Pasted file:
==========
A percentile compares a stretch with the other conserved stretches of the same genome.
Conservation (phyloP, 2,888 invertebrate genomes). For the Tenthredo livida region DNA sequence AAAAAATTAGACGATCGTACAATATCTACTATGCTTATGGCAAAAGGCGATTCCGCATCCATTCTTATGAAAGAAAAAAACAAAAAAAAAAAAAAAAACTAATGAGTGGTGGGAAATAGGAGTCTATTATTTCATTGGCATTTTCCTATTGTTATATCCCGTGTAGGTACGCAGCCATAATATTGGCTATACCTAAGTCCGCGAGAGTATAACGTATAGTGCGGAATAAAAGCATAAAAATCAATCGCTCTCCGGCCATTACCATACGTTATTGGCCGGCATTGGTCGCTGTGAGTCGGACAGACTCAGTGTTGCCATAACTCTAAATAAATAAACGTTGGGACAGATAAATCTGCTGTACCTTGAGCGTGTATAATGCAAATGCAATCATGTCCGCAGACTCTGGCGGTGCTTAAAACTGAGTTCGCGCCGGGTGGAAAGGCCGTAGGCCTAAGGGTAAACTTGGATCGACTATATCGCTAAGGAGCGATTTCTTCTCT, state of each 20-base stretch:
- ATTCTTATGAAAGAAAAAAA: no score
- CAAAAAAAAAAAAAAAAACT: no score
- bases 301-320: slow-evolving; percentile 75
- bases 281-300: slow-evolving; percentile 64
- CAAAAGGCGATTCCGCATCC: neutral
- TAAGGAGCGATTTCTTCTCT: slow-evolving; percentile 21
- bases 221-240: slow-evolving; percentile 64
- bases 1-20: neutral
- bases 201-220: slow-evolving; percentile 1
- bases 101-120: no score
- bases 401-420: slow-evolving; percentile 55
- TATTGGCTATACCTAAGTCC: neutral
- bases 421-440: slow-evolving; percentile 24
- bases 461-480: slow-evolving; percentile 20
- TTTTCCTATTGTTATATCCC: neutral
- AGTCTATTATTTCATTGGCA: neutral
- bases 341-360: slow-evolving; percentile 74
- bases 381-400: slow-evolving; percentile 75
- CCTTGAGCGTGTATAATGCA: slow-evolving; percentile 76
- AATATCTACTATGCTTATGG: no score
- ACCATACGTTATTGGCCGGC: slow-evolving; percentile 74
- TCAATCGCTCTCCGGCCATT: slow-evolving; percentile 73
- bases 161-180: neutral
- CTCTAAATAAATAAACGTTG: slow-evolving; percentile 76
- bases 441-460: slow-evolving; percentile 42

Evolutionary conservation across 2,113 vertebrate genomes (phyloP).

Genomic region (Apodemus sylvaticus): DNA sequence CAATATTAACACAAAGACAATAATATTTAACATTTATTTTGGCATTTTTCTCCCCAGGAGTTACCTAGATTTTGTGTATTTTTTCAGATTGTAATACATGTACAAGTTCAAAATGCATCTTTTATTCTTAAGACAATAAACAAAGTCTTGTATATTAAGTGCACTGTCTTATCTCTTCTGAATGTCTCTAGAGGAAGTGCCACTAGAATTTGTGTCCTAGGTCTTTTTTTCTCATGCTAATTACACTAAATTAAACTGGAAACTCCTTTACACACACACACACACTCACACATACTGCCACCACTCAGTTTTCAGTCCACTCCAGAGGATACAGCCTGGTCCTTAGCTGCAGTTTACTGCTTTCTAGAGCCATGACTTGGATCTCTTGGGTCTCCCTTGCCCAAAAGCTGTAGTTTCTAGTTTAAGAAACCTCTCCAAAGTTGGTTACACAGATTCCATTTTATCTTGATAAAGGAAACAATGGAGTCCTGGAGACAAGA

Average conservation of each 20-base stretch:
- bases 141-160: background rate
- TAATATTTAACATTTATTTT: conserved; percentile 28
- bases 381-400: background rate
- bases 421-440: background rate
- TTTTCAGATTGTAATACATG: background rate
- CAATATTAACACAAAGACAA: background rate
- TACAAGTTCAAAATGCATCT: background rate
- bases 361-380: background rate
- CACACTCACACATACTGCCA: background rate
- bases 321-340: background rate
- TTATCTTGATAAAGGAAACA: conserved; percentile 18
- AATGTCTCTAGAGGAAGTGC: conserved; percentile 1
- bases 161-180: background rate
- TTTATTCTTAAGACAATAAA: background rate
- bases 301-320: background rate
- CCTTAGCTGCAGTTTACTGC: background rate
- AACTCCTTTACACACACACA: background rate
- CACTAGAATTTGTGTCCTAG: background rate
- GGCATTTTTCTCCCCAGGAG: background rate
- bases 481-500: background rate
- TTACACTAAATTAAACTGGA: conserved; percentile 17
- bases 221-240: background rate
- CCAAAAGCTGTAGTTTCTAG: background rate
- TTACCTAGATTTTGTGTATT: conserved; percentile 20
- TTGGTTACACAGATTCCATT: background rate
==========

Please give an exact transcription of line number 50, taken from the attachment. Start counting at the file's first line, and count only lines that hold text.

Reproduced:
- bases 481-500: background rate